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Thousands of radio stations around the world now broadcast online as well as over the air; many bloggers also now publish their work as sound recordings. All these sources are available to anybody who has a computer with an Internet connection and the right software. Another relatively new phenomenon is that very large numbers of people have portable MP3 music players. Podcasting links the two — audio recordings that you select are automatically downloaded to your player as soon as they become available online so that you can listen to them on the move. The name blends iPod, the name of Apple’s hugely successful portable player, with broadcasting; however, the technique works with many other MP3 players as well. The system is built on the same RSS protocol by which, for example, this newsletter is made available each weekend in addition to e-mail. The word appeared in passing in an article in the Guardian in February 2004, but it suddenly came to wider public attention in October. It’s a mark of its success that it has been estimated that the number of podcasting RSS channels has risen from nothing six months ago to 700,000 in February.

One of the brains behind podcasting is Adam Curry, the telegenic former presenter on MTV in America, who recently moved his family to Guildford to ensure that the children got a British education. Podcasting is becoming something of a phenomenon. Curry wrote some software to make it all happen and thousands of folks visit his website www.ipodder.org to download a wide variety of podcasts from a wide variety of podcasters.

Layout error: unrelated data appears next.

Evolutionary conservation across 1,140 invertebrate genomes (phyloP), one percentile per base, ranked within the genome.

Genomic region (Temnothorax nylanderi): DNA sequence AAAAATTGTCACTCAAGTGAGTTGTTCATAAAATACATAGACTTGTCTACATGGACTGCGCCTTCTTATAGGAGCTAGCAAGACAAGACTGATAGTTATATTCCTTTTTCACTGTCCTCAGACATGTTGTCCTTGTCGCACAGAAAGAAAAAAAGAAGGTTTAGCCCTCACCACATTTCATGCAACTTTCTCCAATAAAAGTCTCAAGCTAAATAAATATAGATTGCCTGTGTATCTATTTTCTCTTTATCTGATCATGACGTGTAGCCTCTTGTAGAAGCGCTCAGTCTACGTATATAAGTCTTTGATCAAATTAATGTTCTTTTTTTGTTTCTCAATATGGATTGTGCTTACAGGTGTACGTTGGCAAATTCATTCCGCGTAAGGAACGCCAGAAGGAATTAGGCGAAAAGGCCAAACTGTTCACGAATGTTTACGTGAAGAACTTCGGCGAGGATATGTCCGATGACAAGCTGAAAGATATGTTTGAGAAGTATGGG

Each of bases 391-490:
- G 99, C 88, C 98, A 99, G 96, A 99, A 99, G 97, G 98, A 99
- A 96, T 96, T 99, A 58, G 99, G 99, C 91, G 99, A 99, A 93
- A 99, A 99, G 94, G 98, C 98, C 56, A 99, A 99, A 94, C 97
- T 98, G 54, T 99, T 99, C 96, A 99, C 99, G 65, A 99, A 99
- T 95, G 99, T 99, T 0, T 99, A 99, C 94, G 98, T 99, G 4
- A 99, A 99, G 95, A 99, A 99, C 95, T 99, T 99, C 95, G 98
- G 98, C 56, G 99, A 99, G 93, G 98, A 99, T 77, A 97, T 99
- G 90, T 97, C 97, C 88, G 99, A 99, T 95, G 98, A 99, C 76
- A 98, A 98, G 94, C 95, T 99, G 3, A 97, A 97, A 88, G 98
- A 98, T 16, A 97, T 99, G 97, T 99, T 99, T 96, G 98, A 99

the Evening Standard, 9 Feb. 2005

The ubiquity of MP3 players, the emergence of easy-to-use, inexpensive audio-editing software, and the explosion in the number of blogs where information on new podcasts is posted, has created an environment ripe for podcasting.

New Scientist, 12 Feb. 2005

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Copyright © Michael Quinion, 1996–. All rights reserved.
Page created 5 Mar. 2005

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The English language is forever changing. New words appear; old ones fall out of use or alter their meanings. World Wide Words tries to record at least a part of this shifting wordscape by featuring new words, word histories, words in the news, and the curiosities of native English speech.

World Wide Words is copyright © Michael Quinion, 1996–. All rights reserved.
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Last modified: 5 March 2005.